Chinese telco Huawei sacks accused 'spy' detained in Poland

Leroy Wright
January 13, 2019

According to reports, two men were taken into custody Tuesday.

In a statement, the telecoms giant also said the arrest of its former sales director was not related to Huawei.

NPR reported that the Polish government believes the two had "cooperated with the Chinese services" while spying in Poland. Huawei is now the No. 1 seller of smartphones in Poland.

Huawei New Zealand deputy managing director Andrew Bowater offered the concession in the wake of the arrest of one its employees in Poland on spying charges. But the country's IT watchdog says it had seen no evidence Huawei could use its equipment to spy for Beijing.

"Huawei is aware of the situation, and we are looking into it", a spokesman for Huawei told multiple news organisations this morning.

He said "both carried out espionage activities against Poland".

In response to the searches and arrests, Huawei stated that the company will investigate the allegations and that it expects every employee to comply with local law. The person has yet to be named by Poland officials, but WSJ's sources claim that the man is Weijing Wang, and is known as Stainslaw Wang in Poland.

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Countries like the United States, Australia and Japan have blocked Huawei from building their next-generation, super-fast 5G internet networks.

Huawei's relations with British authorities hit a low last month when a top official walked out of a meeting with the Chinese company over its perceived failure to fix security holes in its products, sources familiar with the talks told Reuters.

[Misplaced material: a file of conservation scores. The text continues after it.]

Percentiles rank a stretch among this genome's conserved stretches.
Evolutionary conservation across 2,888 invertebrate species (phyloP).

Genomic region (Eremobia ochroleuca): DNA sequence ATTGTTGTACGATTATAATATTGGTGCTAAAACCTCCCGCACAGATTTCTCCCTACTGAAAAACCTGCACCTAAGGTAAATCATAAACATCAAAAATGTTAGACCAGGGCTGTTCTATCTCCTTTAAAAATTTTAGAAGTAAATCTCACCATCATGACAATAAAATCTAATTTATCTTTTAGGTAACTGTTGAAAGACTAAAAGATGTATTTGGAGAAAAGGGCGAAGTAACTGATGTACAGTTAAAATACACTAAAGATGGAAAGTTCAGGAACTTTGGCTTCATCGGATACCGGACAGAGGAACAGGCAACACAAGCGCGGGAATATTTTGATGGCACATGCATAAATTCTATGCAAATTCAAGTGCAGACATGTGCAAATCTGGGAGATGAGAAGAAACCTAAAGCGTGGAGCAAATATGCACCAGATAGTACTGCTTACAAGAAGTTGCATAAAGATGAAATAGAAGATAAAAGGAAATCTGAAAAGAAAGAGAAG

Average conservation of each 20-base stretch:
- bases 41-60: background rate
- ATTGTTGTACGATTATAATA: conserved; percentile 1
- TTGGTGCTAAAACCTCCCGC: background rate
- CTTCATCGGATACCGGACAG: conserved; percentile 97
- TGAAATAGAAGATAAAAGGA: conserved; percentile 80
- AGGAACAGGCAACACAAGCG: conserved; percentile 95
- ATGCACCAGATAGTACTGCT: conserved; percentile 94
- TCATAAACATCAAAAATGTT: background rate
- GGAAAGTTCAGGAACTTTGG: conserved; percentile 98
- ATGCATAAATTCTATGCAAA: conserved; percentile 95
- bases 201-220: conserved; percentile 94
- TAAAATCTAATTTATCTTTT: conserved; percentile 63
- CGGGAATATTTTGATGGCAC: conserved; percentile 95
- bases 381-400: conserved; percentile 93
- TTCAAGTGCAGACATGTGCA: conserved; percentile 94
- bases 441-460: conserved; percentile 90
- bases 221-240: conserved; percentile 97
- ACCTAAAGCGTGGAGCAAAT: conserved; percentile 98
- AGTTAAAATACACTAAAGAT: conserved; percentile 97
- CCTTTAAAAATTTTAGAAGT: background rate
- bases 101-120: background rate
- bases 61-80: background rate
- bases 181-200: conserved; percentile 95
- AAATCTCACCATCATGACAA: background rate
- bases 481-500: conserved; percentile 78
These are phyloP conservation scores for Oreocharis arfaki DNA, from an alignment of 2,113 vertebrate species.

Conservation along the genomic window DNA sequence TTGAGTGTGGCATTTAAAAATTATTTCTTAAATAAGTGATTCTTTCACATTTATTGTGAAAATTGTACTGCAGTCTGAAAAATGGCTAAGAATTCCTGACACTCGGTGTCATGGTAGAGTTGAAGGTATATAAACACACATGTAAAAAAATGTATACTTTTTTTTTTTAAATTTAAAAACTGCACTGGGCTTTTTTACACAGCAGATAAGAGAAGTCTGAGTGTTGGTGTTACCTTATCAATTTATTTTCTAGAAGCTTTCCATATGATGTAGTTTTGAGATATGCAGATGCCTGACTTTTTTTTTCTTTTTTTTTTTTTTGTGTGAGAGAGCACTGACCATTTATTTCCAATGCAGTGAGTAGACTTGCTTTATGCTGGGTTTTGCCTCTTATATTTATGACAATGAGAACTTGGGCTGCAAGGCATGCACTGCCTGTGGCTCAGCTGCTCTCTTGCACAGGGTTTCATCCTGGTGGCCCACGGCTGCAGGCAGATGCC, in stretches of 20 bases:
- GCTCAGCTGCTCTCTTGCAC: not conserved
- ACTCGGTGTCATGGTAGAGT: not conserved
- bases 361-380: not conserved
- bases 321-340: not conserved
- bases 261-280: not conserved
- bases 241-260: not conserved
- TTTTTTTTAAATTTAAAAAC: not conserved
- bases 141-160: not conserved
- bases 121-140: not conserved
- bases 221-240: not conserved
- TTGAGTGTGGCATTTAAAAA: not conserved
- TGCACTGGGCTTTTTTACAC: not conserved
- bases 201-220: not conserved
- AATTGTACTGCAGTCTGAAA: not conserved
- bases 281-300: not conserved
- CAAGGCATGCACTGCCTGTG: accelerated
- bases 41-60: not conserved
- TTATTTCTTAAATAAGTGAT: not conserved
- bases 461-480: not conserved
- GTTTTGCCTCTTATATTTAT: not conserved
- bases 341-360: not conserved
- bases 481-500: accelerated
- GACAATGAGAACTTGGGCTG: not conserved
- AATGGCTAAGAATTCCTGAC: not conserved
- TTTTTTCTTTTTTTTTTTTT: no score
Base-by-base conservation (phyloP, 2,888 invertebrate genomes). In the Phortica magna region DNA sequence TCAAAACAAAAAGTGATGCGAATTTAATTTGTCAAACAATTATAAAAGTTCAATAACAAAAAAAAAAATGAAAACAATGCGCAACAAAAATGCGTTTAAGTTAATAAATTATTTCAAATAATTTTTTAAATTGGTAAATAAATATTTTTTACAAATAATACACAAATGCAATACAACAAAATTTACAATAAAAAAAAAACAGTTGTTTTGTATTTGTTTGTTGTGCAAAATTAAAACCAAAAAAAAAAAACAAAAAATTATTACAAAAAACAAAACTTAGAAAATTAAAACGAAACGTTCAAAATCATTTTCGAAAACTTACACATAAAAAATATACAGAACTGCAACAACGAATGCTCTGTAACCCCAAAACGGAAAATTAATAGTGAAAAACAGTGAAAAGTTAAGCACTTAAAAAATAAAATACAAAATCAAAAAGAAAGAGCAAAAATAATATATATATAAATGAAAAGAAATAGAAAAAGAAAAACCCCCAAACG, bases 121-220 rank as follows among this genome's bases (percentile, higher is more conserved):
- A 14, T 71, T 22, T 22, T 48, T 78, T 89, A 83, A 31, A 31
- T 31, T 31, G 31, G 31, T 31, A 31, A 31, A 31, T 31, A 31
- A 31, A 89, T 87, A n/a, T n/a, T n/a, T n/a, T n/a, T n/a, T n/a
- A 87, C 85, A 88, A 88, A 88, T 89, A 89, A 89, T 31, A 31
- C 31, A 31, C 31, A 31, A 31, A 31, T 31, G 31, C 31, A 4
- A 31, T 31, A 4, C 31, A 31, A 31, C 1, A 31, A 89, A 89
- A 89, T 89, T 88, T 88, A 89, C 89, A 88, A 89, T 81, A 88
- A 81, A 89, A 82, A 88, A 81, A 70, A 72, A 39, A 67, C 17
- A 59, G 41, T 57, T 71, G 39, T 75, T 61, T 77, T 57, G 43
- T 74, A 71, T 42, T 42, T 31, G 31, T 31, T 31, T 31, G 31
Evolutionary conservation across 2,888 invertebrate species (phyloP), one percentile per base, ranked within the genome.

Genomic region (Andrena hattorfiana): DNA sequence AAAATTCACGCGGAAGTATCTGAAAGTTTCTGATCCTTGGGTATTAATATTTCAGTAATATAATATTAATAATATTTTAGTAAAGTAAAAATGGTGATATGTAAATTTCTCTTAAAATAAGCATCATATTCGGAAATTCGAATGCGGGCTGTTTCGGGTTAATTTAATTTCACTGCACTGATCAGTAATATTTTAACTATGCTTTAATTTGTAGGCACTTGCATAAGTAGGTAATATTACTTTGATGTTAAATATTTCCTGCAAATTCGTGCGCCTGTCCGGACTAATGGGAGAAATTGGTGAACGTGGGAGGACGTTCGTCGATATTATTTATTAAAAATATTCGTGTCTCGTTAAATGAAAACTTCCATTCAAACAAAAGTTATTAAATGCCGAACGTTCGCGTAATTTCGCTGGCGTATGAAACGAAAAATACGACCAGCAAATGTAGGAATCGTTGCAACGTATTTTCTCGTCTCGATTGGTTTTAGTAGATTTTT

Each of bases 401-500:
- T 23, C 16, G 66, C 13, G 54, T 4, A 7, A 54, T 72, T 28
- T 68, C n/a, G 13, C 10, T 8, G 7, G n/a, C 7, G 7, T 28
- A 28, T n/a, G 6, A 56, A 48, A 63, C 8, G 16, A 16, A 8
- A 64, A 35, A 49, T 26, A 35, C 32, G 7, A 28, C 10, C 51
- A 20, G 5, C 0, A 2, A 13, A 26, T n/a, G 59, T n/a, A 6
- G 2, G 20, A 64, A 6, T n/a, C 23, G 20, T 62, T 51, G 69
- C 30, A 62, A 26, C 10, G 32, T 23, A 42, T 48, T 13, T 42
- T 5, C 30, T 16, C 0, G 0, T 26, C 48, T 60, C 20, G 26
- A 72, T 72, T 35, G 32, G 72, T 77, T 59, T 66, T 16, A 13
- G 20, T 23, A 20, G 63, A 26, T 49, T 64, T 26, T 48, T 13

Some Chinese media commentators had warned in the nationalistic Global Times of coordination between Poland and the United States, which is seeking the extradition of Meng over Huawei's alleged breach of U.S. sanctions on Iran. In addition, TVP Info says, Internal Security Agency officers searched Huawei's headquarters in Poland, along with an Orange office where Piotr D. worked.

Last month, Britain's largest mobile provider BT said that it would remove Huawei equipment from its cellular network after the foreign intelligence service called the company a security risk.

During his time at Huawei, he attempted to create a favourable reputation for the Chinese company in Canada and to dispel worries that it is closely connected to the Chinese government.

Scott Bradley, Canadian vice-president of corporate affairs for Huawei, is pictured outside a bail hearing for Huawei's chief financial officer Meng Wanzhou in Vancouver, Monday, Dec. 10, 2018.

Huawei is one of the "tech" champions in China, and one of the more popular Chinese companies overseas.

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